Massachusetts police announced on Saturday (15 April) they had made an arrest in connection with the killing of a New York woman who was found dead close to her mother's home after she had gone out for a jog.
According to the Worcester County District Attorney Joseph Early Jr the lead suspect of the killing of Vanessa Marcotte was identified as a result of DNA profiling that enabled detectives to generate an accurate physical description of the man.
The body of Marcotte, 27, was found in woods near her mother's house. Police said they expected her killer to have scratch marks on his face and body. Using DNA recovered from Marcotte's hands, Early said they were able to create a profile of the suspect.
Speaking at a press conference on Saturday, Early said: "We're very comfortable that we've got Vanessa Marcotte's killer."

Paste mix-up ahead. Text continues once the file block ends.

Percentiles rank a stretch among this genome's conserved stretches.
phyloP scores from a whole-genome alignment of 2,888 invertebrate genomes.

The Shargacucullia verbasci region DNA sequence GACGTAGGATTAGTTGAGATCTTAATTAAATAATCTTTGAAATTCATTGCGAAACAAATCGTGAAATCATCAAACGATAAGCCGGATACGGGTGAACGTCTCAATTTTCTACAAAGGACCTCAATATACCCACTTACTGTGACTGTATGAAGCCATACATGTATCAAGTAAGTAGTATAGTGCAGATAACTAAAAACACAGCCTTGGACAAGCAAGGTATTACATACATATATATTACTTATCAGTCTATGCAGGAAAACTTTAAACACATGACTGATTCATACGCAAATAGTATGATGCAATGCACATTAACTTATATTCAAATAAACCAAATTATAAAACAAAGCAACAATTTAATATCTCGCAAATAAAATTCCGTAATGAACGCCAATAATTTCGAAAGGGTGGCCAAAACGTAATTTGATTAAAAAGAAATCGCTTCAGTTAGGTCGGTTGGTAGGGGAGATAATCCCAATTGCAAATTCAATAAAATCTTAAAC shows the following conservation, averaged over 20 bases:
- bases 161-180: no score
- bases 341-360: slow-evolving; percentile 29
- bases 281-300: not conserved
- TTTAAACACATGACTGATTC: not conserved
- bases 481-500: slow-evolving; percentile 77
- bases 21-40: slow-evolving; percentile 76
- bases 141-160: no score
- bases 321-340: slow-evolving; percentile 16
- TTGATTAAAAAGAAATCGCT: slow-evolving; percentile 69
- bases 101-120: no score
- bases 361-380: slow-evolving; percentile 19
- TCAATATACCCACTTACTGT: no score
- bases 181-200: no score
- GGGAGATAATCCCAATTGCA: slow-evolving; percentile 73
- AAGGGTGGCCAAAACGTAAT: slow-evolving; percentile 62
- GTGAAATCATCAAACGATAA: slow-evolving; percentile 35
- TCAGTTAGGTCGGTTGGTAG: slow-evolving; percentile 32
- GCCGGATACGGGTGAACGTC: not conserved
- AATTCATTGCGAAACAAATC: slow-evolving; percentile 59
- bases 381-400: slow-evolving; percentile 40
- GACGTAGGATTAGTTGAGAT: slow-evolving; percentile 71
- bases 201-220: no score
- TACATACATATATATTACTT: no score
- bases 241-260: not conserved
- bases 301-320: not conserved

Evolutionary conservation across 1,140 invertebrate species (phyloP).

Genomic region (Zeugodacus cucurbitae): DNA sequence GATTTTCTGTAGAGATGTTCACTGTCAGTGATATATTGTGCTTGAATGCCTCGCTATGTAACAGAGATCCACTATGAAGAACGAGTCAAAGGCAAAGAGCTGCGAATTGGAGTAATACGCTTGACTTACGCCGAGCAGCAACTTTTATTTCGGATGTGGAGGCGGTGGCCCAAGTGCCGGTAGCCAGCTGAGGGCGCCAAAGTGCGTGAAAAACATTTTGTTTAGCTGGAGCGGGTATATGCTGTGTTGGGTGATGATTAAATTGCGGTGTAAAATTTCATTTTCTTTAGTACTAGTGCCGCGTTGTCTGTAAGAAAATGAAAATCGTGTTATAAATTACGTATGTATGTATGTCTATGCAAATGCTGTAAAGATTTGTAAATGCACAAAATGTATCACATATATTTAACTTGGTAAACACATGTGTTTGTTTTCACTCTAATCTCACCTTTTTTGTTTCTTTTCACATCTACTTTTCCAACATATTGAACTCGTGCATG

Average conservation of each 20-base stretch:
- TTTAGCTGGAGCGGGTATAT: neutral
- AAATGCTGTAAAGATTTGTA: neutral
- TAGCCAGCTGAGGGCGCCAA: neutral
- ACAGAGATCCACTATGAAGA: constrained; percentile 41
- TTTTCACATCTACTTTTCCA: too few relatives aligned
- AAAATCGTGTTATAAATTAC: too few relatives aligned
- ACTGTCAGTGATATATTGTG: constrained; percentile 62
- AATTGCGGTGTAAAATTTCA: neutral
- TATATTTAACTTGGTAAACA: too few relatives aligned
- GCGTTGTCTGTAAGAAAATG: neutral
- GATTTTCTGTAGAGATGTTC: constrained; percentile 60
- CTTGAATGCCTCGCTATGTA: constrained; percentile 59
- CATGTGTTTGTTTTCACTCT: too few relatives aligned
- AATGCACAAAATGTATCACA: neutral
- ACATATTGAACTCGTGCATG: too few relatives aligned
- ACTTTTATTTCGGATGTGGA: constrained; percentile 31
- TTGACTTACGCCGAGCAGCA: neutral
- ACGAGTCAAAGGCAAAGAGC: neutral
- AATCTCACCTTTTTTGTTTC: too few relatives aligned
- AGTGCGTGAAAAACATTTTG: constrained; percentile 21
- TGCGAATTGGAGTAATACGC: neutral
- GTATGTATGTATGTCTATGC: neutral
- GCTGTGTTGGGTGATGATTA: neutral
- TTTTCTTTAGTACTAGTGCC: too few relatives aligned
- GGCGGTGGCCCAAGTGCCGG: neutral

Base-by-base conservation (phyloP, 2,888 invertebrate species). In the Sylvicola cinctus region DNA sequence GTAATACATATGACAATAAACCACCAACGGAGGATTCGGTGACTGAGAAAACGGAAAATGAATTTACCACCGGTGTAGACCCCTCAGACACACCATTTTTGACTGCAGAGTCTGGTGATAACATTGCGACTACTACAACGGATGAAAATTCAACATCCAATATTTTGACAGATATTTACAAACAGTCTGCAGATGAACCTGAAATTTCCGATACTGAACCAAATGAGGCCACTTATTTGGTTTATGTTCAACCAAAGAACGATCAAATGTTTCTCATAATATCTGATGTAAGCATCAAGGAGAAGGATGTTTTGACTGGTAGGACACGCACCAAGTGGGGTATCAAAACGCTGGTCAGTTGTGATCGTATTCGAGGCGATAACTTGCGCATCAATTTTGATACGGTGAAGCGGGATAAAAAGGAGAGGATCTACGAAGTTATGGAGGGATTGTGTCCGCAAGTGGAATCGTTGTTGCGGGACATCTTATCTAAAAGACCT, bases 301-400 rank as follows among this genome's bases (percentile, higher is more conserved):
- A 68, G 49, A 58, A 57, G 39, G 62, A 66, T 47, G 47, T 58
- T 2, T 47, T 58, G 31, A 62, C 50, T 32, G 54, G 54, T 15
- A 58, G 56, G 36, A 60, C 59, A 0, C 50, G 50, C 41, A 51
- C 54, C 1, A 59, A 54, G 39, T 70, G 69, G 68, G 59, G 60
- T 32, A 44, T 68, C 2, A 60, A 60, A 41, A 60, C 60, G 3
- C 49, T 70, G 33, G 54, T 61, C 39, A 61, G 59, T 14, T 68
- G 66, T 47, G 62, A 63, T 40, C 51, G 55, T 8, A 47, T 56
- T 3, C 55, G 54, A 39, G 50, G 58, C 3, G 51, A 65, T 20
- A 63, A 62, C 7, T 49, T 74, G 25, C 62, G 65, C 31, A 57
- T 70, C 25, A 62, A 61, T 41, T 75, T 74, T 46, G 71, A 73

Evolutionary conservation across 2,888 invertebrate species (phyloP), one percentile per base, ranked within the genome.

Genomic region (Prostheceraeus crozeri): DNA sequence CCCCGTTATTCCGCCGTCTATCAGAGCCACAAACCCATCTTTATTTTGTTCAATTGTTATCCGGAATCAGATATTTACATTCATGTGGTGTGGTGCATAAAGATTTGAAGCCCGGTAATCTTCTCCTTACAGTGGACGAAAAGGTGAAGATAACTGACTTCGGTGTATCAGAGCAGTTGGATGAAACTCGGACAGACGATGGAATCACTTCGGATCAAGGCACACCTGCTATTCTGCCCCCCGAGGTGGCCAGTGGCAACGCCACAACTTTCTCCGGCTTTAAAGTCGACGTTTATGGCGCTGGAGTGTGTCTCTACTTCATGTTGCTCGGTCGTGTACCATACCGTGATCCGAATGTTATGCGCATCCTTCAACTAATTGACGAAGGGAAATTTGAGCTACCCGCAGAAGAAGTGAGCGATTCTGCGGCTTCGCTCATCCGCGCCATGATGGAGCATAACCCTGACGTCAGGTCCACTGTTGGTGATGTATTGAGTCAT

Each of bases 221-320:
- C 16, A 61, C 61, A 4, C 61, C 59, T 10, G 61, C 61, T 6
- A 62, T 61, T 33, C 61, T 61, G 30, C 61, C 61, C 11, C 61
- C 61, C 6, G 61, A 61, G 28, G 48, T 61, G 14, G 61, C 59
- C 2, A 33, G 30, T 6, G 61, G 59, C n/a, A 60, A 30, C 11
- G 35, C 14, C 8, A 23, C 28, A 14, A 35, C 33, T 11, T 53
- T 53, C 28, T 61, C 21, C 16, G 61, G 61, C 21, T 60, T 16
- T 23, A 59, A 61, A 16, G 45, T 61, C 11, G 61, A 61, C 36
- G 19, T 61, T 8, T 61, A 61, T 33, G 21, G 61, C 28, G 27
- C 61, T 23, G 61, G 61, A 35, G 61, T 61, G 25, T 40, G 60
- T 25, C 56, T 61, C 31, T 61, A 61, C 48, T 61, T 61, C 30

He added: "It's through her determined fight and her efforts that we obtained the DNA of her killer."
Using the DNA sample recovered during Marcotte's post-mortem examination, detectives believed the man responsible was a light-skinned Hispanic man, aged around 30 with an athletic build.
After witnesses also reported the sighting of a dark-coloured SUV in the area around the time of the attack, when a policeman spotted a man matching the profile compiled of Marcotte's killer driving a similar vehicle, he took the vehicle's number plate and followed up.
Angelo Colon-Oritz was later arrested on suspicion of aggravated assault, aggravated assault and battery as well as assault with the intent to rape. Further charges are expected.
Though DNA has been used for more than 20 years in criminal investigations through matching that found at a crime scene with information held in a government database, phenotyping – using DNA to determine physical characteristics – is a more recent and controversial technique. Scientists have criticised the technique, which they say is not always accurate.
Marcotte was one of three women in the US to have been killed while out running, within a nine-day period in August last year.
Runner's World magazine consequently conducted research that found 3% of female runners had been physically assaulted while running, while 30% said they had been followed while running.